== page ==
‘The Tropical Pickle’ performs tantalizingly

Now showing at the Over the Ledge Theatre Co.’s summer home at the Ledges Playhouse is — drumroll please — Jeff Daniels’ “Tropical Pickle.”

Imagine a pickle, a cucumber soaked in a brine of papaya enzyme.

I won’t be gherkin you all around, folks, pickles are an acquired taste. Maybe a tropical one will be the one to tickle your fancy, but maybe not. The cast certainly tries.

This is one of playwright Daniels’ first plays, but not his best. The slap-schtick of the play could be a prequel for one of the dumbest of the “Dumb and Dumber” movies.

Somewhere in this merry mayhem of hysteria, there is the thread of a plot, something about a pickle that went bad.

No matter. Director Bob Robinson has instructed his small cast of avenging actors to pull out all the stops and roll out their deepest inner Bizarros. Local comic favorite Laura Croff leads the class in the role of Peggy Lee, channeling the most extreme, exaggerative movements of Lucille Ball or Buster Keaton.

She has a knack for an improvisational movement style on stage which has the feeling that she is making it up as she goes along.

The storyline — what story there is — starts out with Bob Lee, played by veteran actor Michael Hays. Lee, the plant manager of the Shankleferd Pickle Co., hopes to convince his boss to send him to the Annual Condiment Convention in Miami.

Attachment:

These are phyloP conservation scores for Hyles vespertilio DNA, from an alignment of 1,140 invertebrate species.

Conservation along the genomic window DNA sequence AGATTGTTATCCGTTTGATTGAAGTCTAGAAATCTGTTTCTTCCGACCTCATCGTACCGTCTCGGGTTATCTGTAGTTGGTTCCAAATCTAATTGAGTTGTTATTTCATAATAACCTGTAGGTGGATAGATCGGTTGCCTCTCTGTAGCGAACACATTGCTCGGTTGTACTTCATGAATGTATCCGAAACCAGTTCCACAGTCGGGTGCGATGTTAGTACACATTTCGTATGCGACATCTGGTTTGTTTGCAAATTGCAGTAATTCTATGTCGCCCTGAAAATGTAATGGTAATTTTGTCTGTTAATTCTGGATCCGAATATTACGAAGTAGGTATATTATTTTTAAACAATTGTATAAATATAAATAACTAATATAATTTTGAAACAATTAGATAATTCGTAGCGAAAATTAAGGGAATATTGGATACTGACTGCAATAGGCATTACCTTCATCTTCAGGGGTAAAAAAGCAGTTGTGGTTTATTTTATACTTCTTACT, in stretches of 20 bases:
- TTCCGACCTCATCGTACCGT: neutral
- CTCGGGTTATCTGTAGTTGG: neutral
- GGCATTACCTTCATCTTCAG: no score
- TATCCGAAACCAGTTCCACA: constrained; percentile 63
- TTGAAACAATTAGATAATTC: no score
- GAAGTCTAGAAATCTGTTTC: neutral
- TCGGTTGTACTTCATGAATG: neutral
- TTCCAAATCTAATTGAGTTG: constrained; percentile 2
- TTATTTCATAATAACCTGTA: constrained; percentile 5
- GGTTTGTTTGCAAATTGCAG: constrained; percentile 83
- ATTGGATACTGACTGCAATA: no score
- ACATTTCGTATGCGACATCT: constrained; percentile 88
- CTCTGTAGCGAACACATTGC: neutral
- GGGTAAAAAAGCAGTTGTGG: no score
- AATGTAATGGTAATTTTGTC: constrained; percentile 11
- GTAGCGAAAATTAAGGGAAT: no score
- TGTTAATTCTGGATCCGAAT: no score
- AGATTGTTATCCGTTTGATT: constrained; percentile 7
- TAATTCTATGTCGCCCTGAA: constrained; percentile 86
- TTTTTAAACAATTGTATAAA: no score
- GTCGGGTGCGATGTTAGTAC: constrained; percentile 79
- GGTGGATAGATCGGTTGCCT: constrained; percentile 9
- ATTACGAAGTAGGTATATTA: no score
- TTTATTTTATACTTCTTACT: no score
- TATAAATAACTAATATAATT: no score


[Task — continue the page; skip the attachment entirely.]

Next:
Lee is the butt of everyone else’s jokes, but Hays demonstrates a newly discovered flair for comedy and holds his own against the more intuitive Croff, who always seems to know exactly how much edge to put into a comic moment.

The play begins, on a high-pitched, frantic, desperate and shrill high note of histrionics, and then, as Lee’s plans fall apart, descends into screeches, shouts, screams, all the way to pratfalls and pants falling down.

As Peggy Lee’s daughter Sally Hecksel throws in a delightfully insouciant, lowkey performance that complements Hays’ and Croff ’s bombast. Hecksel and Croff do some great scene work together, overlapping lines with great ease.

Heath Sartorius portrays Dwayne Darlington, a mentally scattered adolescent. It’s a supporting role without many lines, but great stage movement.

Sartorius’ father, Charles, is also portrayed by Dwayne. He shows up on stage as the owner of the pickle factory, and is appropriately sartorial. Rachel Mender rounds out the cast as the woman who accompanies him, Virginia Van Brinker- Smythe but with few lines throughout Act II, to fateful last scene.

The highlight of these actions is a wonderfully spastic moment where Chris Goeckel, as Ed Bonetti, steals the show (spoiler alert) ending with a very loud fart.

Yes, there is a fart joke. Does the plot of “Tropical Pickle” make sense?

Does it matter?

“The Tropical Pickle”

Over the Ledge Theatre Co. Through Aug. 13, 2017, Thurs.-Sat. 8 p.m.; Sun. 2 p.m. $10/$8 Senior 55+/Student $6 137 Fitzgerald Park Drive, Grand Ledge, (517) 318-0579, overtheledge.org/the-tropicalpickle.html